As the SNP meets in Glasgow, and Scottish First Minister Nicola Sturgeon begins to lay the legislative ground for a new referendum, it’s striking just how much Scottish unionists are being forced to resort to dogma and fallacy; how they’re being forced on to the ground of rubbishing, rather than engaging intelligently with, the challenges raised by the argument for independence in the face of the UK’s inexorable move towards a ‘hard Brexit’.

For example, leading Brexit enthusiasts in the UK government are unhappy that the UK Treasury is insisting on the same advice around the consequences of a hard Brexit as it did before it was on the losing side of the Brexit vote. As we know, that advice is broadly that the UK will suffer economically and that people and businesses will pay much less tax than they would if the UK remained in the EU. The figure quoted by all the papers was that the UK Treasury would take £66B less tax per annum. In addition, another perfectly credible assessment is that the effect of leaving the single market would alone lead to a £27B per annum loss to the UK Treasury, and that this course will also put 5000 UK financial service companies at risk of failure.

Now, these official figures – which would, remember, represent an annual loss – are immense, of course. They dwarf the most exaggerated unionist notions of Scotland’s deficit. For rational soft-unionists interested in their families welfare and future, they are potential game-changers because they shift the balance of risk in favour of remaining in the EU through Scottish independence. The disaster which most experts – and many politicians including the UK prime minister – predicted with Brexit is coming true. The weight of evidence is so strong that it is overwhelming perfectly intelligent leading unionists who, for their own reasons, have chosen dogma over intelligent re-evaluation.

So here’s a friend of mine, Tom Harris. He’s a fan of a hard (he says ‘clean’) Brexit. He’s completely up-front about that. And he’s clever, funny and a super writer. He’s made a genuine ideological choice that an English, right-wing led Brexit is better for Scotland than the dignity of self-determination. Fair enough. And if anyone can rubbish weak arguments, Tom can. That’s a good thing, too, because all the big arguments need to be tested rigorously , right?

So it’s telling, is it not, when even Tom has no idea how to deal with the pain leaving the EU will cause Scotland?

Take a look at this piece, for example. First off, he tries to ignore the horror of the harm done ANNUALLY by Brexit to Scotland and the UK. But then he ‘engages’ deploying what he knows is a fallacy. Scotland, says Tom, exports 4 times as much to England as to the rest of the EU. So the harm done by Brexit is much less than that done by Scottish independence.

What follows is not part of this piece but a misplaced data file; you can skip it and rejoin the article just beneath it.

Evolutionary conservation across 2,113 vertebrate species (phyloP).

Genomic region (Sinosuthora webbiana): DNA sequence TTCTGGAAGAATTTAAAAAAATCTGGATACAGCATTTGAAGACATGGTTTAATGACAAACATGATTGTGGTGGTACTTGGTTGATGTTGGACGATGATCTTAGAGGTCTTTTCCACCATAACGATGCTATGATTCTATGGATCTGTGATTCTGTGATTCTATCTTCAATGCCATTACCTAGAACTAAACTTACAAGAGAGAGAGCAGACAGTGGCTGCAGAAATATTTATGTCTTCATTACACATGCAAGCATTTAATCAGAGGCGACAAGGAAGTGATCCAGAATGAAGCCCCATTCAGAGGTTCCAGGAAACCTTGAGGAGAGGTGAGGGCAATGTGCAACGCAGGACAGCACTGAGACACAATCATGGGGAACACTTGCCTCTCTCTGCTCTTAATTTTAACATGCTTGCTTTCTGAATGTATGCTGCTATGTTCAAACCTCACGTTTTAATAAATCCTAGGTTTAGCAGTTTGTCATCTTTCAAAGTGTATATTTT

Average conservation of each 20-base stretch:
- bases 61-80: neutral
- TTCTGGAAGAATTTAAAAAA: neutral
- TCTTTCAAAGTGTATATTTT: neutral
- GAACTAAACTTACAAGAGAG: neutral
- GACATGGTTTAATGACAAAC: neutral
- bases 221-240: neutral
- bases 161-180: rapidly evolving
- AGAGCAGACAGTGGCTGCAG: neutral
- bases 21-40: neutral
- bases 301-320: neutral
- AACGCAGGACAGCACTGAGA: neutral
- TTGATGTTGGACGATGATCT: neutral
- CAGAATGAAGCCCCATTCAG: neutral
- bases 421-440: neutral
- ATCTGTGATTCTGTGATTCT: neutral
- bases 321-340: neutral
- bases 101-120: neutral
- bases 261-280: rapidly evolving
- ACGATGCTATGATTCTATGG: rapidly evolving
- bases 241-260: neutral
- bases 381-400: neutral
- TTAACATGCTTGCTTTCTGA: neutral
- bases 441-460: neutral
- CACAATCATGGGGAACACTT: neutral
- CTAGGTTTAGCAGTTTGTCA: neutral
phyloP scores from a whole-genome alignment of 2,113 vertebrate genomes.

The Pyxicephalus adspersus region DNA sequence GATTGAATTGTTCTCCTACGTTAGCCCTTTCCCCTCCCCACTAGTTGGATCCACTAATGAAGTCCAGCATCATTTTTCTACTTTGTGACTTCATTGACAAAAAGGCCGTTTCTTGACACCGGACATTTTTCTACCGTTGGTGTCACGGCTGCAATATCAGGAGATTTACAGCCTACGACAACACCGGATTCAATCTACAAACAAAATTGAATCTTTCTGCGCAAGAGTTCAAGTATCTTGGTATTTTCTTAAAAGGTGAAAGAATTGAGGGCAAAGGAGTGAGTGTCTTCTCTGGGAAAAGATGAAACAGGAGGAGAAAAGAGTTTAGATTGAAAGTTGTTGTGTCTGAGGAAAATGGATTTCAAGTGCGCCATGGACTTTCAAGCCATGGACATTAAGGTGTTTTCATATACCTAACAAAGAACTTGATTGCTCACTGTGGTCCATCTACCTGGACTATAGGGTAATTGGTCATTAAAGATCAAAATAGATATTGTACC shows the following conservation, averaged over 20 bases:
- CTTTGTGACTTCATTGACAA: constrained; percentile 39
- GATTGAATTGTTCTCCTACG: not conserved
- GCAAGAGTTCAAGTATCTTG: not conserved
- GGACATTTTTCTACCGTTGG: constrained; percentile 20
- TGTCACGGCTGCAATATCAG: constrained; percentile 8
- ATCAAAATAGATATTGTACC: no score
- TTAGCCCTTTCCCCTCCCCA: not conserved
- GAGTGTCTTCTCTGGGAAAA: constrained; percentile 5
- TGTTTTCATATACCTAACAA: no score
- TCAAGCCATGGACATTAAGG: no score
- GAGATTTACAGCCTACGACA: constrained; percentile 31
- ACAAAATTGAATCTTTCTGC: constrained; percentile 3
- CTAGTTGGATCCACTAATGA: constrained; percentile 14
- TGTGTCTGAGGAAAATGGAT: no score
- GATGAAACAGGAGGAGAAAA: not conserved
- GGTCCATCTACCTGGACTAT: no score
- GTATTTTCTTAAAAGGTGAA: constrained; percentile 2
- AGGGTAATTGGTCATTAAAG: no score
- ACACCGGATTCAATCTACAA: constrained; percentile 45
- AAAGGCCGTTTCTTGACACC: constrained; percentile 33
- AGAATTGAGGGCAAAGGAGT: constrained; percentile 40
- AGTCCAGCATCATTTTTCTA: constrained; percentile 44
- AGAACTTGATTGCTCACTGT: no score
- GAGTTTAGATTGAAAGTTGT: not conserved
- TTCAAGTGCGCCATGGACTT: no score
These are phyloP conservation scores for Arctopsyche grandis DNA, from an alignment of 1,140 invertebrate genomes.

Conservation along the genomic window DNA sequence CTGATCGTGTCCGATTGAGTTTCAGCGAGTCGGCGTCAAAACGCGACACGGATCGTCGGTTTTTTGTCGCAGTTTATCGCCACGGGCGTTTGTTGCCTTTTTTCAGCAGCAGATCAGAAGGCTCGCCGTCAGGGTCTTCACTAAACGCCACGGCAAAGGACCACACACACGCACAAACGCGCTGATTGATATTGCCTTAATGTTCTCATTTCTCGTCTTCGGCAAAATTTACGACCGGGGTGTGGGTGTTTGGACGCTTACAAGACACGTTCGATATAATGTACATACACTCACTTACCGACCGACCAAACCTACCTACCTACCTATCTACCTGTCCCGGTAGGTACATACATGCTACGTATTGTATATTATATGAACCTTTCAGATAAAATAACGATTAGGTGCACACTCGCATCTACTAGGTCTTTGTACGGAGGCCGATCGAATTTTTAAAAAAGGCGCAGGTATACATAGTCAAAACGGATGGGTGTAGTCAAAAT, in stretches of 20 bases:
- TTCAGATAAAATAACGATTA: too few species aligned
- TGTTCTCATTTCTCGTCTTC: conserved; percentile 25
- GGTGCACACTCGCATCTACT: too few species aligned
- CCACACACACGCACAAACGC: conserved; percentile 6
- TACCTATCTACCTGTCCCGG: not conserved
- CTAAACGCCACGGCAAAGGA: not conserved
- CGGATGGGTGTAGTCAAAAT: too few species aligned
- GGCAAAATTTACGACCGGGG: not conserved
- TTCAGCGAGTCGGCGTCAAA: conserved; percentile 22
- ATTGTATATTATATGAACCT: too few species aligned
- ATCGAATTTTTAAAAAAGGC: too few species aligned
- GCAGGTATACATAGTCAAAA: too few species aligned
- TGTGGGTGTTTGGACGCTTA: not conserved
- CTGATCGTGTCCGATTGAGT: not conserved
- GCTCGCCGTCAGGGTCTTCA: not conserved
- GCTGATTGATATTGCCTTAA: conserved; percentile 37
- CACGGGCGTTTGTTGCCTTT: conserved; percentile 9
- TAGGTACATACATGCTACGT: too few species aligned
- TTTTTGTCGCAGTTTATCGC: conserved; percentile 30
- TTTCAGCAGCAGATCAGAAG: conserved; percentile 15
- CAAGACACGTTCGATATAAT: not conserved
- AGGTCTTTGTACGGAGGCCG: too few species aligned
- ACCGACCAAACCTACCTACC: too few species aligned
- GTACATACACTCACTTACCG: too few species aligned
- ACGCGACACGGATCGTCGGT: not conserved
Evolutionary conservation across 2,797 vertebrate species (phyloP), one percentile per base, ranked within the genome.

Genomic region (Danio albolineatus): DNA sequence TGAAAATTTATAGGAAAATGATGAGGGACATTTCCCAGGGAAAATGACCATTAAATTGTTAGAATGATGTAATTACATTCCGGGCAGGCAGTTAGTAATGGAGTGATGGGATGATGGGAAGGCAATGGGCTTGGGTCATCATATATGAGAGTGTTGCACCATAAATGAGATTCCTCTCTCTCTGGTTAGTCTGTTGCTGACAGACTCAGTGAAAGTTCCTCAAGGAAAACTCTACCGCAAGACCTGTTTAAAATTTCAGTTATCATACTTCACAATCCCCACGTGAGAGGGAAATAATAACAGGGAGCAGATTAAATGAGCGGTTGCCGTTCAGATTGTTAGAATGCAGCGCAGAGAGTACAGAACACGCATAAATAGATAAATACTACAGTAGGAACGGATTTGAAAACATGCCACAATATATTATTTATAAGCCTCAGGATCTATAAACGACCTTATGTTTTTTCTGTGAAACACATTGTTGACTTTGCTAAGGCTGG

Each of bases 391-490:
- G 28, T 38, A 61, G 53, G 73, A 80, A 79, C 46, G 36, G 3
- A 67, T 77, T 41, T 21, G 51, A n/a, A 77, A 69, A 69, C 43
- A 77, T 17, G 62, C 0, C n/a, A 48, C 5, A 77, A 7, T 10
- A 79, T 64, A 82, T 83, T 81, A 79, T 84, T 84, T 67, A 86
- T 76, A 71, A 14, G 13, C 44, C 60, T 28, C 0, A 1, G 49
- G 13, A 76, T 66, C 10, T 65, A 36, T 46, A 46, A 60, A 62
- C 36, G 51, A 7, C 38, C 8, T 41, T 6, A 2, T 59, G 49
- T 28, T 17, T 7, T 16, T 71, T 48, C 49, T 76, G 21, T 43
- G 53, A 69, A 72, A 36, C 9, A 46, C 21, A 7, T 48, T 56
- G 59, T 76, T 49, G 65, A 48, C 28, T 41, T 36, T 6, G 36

But wait! As we know, there is NO question that the UK government believes it can avoid hard borders in respect of the movement of people and trade on the island of Ireland. The technical means are present in the form of joint port security agreements and common travel areas, and the general will is there because no-one wants to harm the people of either those parts of the British Isles which remain inside the EU nor those which don’t.

So the simple reality is that provided the other EU member states agree, the driving imperative for politicians of England/Wales, Ireland and Scotland would be to agree common port-of entry-standards and continue with open borders. Tom knows this but makes no mention of it at all, because it’s inconvenient.

Clearly, the plan I’ve outlined might be opposed by some EU states and it would require unanimity. Maybe that’s the flaw?

But Tom, and the dogmatic unionists, don’t want to go there. Why? Because they know that there’s an intelligent consensus on that in the EU too. No-one wants a return to the old days in Northern Ireland and most EU leaders want to do Scotland a favour because they literally hate the English Brexiteers.

And another thing? Lots of votes in the EU are by qualified majority, but lots are also unanimous. Unanimity is arrived at by a number of means, not least that when countries seek to exploit unfairly the need for unanimity then they pay a heavy price is what otherwise appear unrelated areas. You want to oppose an intelligent human rights measure? Fair enough, that’s your right as a sovereign state, but do expect the next EU Commissioner from your state to be in charge of public toilets.

The coming months will see many more examples emerge of the serious harm Brexit will do to Scotland. There’s plenty of room for intelligent argument, sure. Yet the risk calculus for regular, intelligent, soft-unionists will change with each headline. There isn’t much the dogmatic unionists can do about it except resort to Daily Telegraph nonsense.

Whether you’re SNP or not, if you want an intelligent, progressive, independent Scotland, each outbreak of unionist dogma is to be welcomed. They’re getting desperate. The outlook for independence is better with each passing day.